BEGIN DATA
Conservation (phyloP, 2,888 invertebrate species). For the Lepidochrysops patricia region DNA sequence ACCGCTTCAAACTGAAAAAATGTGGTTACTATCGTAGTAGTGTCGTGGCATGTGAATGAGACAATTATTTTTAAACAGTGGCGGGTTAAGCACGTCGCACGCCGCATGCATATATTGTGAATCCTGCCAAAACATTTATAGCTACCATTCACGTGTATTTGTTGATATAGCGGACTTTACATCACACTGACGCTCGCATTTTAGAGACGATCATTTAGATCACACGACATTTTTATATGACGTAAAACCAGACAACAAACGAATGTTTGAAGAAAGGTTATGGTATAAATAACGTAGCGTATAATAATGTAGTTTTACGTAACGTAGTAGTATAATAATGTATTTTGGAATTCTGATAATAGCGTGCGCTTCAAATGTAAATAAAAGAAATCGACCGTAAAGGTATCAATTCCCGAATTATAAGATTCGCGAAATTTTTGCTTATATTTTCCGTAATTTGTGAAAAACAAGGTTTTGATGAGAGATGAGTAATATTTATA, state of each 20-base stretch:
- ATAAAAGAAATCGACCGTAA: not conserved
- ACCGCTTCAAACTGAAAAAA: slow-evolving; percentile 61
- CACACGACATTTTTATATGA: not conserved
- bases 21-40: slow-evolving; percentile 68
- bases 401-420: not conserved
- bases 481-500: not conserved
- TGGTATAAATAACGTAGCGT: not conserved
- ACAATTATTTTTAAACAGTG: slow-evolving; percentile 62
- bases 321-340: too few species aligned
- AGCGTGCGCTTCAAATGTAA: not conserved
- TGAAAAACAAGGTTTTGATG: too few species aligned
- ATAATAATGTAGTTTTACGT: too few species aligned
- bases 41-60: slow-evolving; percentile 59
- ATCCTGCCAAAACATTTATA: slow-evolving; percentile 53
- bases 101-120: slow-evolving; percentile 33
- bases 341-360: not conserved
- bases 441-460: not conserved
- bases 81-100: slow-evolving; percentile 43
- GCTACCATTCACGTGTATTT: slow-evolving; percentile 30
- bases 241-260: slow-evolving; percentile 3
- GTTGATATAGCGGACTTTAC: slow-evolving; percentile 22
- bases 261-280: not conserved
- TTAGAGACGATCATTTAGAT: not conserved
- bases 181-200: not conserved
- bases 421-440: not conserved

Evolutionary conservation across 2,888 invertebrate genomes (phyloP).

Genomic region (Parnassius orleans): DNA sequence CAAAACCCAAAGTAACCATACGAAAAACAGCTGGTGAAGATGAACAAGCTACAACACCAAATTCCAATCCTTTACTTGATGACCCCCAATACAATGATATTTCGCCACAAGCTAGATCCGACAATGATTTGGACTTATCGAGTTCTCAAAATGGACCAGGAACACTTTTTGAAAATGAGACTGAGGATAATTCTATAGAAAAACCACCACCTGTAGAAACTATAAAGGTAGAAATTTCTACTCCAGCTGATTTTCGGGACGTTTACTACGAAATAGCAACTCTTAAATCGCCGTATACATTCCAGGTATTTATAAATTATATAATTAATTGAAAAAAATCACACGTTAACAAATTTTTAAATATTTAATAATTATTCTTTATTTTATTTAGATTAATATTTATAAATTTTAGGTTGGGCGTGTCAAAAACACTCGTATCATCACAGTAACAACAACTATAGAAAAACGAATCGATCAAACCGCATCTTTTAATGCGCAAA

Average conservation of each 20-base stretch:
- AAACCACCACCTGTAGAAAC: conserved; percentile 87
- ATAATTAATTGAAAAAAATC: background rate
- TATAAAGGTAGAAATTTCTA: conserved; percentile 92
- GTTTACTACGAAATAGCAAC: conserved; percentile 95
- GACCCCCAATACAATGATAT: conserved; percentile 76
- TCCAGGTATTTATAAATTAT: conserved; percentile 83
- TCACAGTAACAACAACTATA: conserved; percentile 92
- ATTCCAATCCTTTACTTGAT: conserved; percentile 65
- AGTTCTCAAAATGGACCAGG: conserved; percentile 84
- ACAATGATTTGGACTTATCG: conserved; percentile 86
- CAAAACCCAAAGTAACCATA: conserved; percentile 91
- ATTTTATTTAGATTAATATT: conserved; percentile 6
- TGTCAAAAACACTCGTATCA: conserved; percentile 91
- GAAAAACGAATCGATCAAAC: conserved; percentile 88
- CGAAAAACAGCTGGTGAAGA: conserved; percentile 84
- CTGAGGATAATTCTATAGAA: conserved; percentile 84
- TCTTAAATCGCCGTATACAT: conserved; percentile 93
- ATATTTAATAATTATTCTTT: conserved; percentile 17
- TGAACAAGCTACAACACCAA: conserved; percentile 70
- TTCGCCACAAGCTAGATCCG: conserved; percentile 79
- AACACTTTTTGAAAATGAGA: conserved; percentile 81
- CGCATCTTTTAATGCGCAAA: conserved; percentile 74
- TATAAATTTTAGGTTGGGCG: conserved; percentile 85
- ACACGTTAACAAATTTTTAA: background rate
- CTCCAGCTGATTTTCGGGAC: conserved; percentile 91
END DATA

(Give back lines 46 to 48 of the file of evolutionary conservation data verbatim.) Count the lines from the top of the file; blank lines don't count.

- TCTTAAATCGCCGTATACAT: conserved; percentile 93
- ATATTTAATAATTATTCTTT: conserved; percentile 17
- TGAACAAGCTACAACACCAA: conserved; percentile 70